A blog post from Seth Godin worth repeating (especially to churches):
In order for an idea to spread, someone has to do the spreading.
In the dark ages (ten years ago), the only way to spread your idea on a large scale was to do it yourself. Lots and lots of ads.
Today, marketers get all sweaty thinking about how this happens magically, virally, for free. If it were only that easy.
What’s interesting to me is that different products and ideas are spread by different groups of people. There isn’t just one professional association of idea spreaders, with everyone else being passive.
If your authentic little Welsh restaurant gets hot, it’s going to be because the chowhounds, the folks who love to talk about the next great place, are buzzing about it. On the other hand, if your blog gets a lot of traffic, it might just be because a few of the digerati are going on about it, spreading the idea.
This is obvious, of course.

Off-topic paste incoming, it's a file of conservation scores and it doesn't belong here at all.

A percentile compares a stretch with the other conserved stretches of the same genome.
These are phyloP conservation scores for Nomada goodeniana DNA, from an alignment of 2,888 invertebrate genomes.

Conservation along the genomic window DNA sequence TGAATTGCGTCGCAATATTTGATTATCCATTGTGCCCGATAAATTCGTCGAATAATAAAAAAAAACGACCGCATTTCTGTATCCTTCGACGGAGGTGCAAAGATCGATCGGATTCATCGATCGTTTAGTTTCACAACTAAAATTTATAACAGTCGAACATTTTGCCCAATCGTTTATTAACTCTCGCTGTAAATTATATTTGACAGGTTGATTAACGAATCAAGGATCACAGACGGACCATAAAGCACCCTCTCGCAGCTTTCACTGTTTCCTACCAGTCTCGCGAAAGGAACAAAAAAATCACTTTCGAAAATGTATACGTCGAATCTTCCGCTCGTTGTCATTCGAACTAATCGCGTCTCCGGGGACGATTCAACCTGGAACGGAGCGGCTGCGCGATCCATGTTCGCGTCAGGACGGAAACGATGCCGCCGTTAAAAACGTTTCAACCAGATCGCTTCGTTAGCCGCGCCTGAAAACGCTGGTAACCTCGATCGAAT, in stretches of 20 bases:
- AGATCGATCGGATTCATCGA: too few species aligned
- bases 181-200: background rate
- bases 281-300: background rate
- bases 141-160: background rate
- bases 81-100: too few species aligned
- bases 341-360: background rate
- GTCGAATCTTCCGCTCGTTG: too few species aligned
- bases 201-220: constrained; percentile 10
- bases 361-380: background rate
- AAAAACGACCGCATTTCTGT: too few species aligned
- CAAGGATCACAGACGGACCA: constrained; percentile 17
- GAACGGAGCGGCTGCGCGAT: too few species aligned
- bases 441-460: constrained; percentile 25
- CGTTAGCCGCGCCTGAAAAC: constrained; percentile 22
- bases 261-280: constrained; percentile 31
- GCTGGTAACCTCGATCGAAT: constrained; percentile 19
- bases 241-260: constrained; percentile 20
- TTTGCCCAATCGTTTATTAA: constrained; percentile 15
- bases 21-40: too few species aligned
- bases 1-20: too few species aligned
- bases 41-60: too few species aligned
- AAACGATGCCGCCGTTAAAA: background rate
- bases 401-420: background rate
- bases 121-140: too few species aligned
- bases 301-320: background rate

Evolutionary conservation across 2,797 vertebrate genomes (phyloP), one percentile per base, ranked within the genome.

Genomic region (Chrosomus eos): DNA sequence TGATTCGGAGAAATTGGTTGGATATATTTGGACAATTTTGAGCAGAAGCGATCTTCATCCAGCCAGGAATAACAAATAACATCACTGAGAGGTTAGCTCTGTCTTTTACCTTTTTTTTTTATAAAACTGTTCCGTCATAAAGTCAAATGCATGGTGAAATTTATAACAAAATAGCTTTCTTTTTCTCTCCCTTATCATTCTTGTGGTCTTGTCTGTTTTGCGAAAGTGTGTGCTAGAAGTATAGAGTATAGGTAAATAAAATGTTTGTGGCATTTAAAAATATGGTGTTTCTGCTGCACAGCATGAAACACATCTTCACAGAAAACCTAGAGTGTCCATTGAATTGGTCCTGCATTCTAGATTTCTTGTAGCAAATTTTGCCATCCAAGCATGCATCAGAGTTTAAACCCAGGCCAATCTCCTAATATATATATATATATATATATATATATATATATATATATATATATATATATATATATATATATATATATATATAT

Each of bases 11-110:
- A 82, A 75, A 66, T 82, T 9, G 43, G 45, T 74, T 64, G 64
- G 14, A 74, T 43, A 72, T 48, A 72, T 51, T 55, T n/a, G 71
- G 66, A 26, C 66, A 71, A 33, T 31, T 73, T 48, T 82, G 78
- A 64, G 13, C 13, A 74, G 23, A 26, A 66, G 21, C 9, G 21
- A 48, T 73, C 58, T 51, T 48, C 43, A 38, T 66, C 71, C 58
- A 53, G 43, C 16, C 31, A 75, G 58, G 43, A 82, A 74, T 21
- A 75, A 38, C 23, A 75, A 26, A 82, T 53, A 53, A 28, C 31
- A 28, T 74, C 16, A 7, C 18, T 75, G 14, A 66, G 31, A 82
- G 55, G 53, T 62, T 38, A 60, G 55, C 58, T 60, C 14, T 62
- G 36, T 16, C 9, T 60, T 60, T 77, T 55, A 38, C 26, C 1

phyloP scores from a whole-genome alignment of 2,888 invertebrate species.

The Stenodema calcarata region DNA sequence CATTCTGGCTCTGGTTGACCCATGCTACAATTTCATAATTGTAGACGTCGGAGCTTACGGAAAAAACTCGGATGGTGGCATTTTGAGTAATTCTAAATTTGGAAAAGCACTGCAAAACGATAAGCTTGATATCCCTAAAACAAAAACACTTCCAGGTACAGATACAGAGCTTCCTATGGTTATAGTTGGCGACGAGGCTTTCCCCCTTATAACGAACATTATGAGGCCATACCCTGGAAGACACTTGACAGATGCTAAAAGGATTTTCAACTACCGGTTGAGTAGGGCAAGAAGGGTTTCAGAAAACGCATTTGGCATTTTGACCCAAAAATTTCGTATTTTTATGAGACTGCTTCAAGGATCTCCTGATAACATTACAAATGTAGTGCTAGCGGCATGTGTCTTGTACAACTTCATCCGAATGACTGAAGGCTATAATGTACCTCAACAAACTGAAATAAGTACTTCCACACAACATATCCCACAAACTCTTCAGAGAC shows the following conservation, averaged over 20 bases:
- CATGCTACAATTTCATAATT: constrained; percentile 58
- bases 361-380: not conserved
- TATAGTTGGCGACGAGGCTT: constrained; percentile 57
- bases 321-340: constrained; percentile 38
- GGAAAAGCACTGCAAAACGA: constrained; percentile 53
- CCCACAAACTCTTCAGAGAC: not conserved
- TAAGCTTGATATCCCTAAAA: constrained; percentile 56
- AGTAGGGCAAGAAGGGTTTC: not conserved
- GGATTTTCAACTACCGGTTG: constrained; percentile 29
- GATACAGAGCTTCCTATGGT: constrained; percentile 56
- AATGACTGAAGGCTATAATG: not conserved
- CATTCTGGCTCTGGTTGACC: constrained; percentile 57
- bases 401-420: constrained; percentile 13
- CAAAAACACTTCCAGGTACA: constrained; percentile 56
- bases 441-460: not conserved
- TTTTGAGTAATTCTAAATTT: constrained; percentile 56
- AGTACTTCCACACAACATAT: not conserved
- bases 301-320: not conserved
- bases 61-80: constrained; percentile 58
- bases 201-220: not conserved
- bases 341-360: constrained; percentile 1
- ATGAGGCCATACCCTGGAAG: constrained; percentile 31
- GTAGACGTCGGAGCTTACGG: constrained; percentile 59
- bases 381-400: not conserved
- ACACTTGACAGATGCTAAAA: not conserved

But what you are you doing about it? Have you figured out which portion of your user base are the talkers? Is it possible to focus your development efforts on actually making something that they like? Or, are you confusing the people who talk about your competition or about other industries with the people you need to reach? Might not be the same tribe…
The #1 cause of an idea that’s not spreading or a business that’s not growing is that they don’t have a committed group of people spreading the word about them. If you treat everyone the same, you’re not increasing the odds that some people will step up on your behalf.
This is the first question to ask someone who is frustrated at the rate their idea is spreading. “Who are you hoping will talk about you?” If you don’t know, it’s unlikely to happen all by itself. On the other hand, if a marketer is smart about finding, courting and delighting the group most likely to spread the idea, it’s time well spent.